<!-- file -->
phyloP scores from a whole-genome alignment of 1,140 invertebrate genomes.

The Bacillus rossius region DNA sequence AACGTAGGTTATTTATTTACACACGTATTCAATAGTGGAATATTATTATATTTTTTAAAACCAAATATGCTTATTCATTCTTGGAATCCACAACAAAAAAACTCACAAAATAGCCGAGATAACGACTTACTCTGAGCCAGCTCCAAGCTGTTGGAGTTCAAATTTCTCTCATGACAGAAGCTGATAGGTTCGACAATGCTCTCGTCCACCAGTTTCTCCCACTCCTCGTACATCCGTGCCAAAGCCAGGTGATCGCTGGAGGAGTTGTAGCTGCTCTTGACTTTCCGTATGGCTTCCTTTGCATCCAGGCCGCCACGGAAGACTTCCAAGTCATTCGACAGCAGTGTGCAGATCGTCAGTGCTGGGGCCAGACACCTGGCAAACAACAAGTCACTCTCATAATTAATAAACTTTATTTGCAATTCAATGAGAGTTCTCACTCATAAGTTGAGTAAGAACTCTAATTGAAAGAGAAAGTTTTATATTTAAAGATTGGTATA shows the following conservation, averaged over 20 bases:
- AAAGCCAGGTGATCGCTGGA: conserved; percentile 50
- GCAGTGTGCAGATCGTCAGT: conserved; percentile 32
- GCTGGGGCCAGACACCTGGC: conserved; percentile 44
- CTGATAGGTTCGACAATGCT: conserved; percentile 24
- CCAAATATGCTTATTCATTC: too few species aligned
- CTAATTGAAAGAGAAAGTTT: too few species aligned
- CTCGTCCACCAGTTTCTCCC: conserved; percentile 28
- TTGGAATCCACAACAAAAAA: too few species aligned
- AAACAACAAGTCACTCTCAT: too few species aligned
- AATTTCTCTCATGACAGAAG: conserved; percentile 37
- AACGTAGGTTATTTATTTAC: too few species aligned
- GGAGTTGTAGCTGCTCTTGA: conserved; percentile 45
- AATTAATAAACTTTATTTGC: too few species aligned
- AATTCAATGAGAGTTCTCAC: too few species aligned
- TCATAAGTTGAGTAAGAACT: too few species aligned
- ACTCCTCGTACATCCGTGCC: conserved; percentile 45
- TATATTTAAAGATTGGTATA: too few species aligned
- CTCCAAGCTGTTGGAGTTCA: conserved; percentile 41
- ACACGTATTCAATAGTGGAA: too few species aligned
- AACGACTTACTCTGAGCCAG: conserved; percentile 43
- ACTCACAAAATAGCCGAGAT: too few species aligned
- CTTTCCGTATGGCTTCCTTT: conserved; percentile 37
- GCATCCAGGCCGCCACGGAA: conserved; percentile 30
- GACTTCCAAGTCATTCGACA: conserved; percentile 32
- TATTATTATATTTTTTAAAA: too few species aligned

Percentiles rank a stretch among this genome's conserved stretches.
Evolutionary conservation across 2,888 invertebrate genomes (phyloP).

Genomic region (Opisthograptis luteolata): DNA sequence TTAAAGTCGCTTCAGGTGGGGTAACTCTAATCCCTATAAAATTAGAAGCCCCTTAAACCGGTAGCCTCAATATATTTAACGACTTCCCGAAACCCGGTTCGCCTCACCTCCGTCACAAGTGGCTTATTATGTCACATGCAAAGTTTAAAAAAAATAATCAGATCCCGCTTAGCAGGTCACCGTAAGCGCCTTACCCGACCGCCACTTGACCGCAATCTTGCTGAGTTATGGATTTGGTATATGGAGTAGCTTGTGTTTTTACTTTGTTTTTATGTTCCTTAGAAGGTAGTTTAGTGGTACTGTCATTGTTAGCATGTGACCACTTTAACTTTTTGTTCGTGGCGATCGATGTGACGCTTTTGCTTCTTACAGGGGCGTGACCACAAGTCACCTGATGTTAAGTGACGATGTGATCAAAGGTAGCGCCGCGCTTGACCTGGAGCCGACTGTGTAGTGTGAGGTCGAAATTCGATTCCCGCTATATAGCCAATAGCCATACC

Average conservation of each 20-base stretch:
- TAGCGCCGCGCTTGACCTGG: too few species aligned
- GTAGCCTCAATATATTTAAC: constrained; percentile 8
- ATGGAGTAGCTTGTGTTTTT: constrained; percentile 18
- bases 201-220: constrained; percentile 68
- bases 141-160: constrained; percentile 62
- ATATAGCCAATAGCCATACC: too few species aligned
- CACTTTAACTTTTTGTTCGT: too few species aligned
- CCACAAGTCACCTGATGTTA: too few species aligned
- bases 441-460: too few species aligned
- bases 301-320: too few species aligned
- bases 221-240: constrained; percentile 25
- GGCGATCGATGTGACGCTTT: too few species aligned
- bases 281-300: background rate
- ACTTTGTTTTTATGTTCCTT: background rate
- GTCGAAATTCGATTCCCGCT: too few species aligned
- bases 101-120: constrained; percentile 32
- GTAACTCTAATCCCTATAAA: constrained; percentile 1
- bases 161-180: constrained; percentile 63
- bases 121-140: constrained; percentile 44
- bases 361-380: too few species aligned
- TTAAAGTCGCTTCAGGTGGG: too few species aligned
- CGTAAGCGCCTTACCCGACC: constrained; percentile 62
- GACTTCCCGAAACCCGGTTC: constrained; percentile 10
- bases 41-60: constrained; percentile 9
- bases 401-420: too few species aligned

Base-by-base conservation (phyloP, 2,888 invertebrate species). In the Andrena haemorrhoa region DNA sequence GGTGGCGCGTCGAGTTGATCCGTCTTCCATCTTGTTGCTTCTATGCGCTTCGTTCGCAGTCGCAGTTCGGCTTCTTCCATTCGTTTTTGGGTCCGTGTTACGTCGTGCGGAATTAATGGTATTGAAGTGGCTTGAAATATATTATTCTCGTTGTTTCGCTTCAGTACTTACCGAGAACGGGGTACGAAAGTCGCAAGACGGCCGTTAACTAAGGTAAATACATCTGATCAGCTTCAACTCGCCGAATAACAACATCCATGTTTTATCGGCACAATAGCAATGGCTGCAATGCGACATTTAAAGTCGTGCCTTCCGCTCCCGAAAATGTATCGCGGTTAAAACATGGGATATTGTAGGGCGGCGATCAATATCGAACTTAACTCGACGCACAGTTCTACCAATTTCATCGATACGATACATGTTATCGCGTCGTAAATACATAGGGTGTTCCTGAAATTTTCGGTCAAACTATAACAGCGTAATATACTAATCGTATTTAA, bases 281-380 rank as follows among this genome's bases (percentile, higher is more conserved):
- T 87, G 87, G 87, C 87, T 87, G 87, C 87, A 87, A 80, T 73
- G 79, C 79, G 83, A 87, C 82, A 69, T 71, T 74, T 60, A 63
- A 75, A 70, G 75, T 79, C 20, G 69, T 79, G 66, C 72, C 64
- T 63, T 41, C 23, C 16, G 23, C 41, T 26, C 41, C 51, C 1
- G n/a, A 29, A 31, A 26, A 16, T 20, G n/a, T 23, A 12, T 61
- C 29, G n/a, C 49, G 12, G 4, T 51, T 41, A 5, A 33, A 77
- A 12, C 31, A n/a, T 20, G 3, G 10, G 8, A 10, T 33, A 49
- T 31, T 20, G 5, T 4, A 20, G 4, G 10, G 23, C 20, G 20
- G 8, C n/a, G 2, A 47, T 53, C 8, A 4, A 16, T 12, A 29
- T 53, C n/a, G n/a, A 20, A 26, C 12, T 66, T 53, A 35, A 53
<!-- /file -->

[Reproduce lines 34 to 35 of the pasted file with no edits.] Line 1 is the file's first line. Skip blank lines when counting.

- ATGGAGTAGCTTGTGTTTTT: constrained; percentile 18
- bases 201-220: constrained; percentile 68